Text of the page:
MAY 27, 2020 AT 8:41 AM
Olympedia now open to the public – https://www.olympedia.org/
Pingback: Team GB, Olympics and stats | britain in numbers
AUGUST 26, 2016 AT 12:48 PM
Hi, I´m from Argentina. I´ve been using SR/olympics as my number one guide to anything related to te Olympics. It’s heaven for me. Now, accidentally I found this article and I found out who are behind that unique information. I just want to thank everybody involved in this project for sharing all that precious information with us. Thank you very much!
Renate Franz
SEPTEMBER 5, 2016 AT 12:47 PM
As a frequent user of the Olympic website for Wikipedia (and exchanging informations aswell) I do thank you for your work in the last years. I hope the new site will be as helpful and easy to handle as it was in the past. Please, not too much “media” 🙂
DECEMBER 2, 2016 AT 11:49 AM
Sorry to see SR/olympics close, but thrilled that hopefully its up and go in 2017 in a new site. I hope that you use much of the same links to the new site, so the sites using SR as source will be easy to change.
Paul Van Cauwenberge
DECEMBER 27, 2016 AT 3:54 PM
I wanted to login in Olympedia, but I forgot my password. Can you please give me the possibility to create a new one. I am a life time member of ISOH.
JANUARY 2, 2017 AT 8:11 PM
Thanks for sharing your data through Sports Reference and I very much hope it is maintained through the new website. In particular, the summaries on past Olympic events give insight not found elsewhere.
In terms of preserving the data, have you thought of donating it to the public via Wikidata?
JANUARY 2, 2017 AT 8:31 PM
Thanx for your kind words. I think it will be fine when the IOC takes over our data. We have our own private website, http://www.olympedia.org​, which is the source for the sports-reference site. Olympedia is what the IOC is purchasing from us and we think Olympedia is even better than SR/olympics, although the styles are little different. I don’t think we can donate stuff to Wikidata because of contractural obligations with the IOC. However, I have been in contact with the Wikipedians who do Olympic stuff and talked to the IOC about this so that we can preserve links for them on Wikipedia so they don’t lose all their references. Hopefully we’ll be able to work that out.
Frank Skillinghaug
JANUARY 24, 2017 AT 10:52 PM
Thanks for your great work with olympic statistics. I am one of those who contribute to Wikipedia about mainly winter olympic results (preferably speed skating) and such related biographies, and I just wonder in what type of time frame do you expect to see these statistics published publicly elsewhere for instance at IOCs websites ? Do you think it will be available in time for the 2018 Olympic Winter Games, updated with the 2016 Olympic Summer Games results ? Best regards F. Skillinghaug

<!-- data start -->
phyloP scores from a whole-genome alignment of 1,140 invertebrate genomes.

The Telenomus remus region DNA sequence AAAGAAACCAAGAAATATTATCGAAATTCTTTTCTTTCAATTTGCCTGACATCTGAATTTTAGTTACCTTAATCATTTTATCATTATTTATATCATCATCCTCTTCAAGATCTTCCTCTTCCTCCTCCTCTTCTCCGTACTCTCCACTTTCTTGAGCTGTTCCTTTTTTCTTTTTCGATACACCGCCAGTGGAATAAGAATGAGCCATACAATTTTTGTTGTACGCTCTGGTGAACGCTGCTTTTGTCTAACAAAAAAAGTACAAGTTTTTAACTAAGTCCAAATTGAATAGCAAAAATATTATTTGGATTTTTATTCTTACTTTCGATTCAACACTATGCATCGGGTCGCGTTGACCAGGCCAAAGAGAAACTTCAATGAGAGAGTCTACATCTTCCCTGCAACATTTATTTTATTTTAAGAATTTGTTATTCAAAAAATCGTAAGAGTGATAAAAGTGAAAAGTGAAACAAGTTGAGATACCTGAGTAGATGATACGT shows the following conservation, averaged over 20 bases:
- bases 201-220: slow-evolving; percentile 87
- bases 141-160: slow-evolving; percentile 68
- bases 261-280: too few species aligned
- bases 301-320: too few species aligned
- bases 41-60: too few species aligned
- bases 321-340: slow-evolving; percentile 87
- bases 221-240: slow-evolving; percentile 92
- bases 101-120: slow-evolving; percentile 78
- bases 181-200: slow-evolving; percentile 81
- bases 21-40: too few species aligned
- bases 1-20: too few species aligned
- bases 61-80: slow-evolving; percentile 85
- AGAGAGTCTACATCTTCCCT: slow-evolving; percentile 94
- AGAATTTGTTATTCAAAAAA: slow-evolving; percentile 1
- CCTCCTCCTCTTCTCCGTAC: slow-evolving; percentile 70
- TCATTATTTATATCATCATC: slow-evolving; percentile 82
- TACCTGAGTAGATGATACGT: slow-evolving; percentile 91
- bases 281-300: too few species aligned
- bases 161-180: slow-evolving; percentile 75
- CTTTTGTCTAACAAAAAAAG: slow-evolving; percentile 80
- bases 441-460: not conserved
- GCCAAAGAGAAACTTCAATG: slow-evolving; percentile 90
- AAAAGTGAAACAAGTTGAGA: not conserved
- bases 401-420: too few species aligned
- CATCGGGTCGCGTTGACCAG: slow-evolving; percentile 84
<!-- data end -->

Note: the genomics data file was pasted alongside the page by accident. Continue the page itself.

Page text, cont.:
FEBRUARY 24, 2017 AT 7:54 PM
Frank – no timeline for when our private site, Olympedia, goes public as the IOC statistical site. We have signed our contracts with the IOC and are now in discussions with the IT people so things are moving along. Sports-reference will stay open until the IOC site becomes available. – Bill M
JANUARY 27, 2017 AT 4:19 AM
Good stuff! As long as your group’s work remains available that’s great. The biggest worry is when things disappear. 🙂
Ivan Poljanec
MAY 15, 2020 AT 9:13 AM
please for information how to sign in olympmedia.org for the first time. I can’t find the possibilty on the home page.
Thanks in advance.
With very kind regards.
Ivan Poljanec
MAY 27, 2020 AT 8:41 AM
Olympedia now open to the public – https://www.olympedia.org/
Wong Kong Jen
JANUARY 3, 2017 AT 1:31 PM
Fantastic job Bill and all your colleagues, Thanks for sharing your data through Sports Reference and I very much hope it is maintained through the new website. In particular, the summaries on past Olympic events give insight not found elsewhere. And also hope that in the future include summaries on the youth olympic games.
Marc Durand
JANUARY 3, 2017 AT 5:59 PM
It was my number one destination for my work (CBC, 7 OG). What will I do now ??? Can I help ?
carsten Steiner
JANUARY 5, 2017 AT 5:51 PM
Fabtastic jon and greetings from Germany. I hope you come backl
Is it possible to get a password for olympmedia.org?
Best wishes from East Frisia in Germany
Kristof Linke
JANUARY 8, 2017 AT 6:36 AM
I am using this olympic-sportsreference site already for years and i am always fascinated by the details and the correct information it provides compared to other web-sites. I am very sorry to read that the site is going to close in the near future and hope you can keep your plans to migrate to IOC-sites.
I just read that you have another site (olympedia.org). I tried to enter it, but without success. Is there a chance for me to get a log-on to this site?
Many thanks
Neal Traven
JANUARY 16, 2017 AT 4:50 AM
FYI, the term “statistorian” (used in much the same way as you do) was coined in 1971 by Bob Davids. He was the founder of SABR, the Society for American Baseball Research.
See http://sabr.org/about/founders for additional information.
That said, I’m interested in Olympic statistics, particularly in athletics, so I’ll be back here in the future.
JANUARY 16, 2017 AT 11:01 AM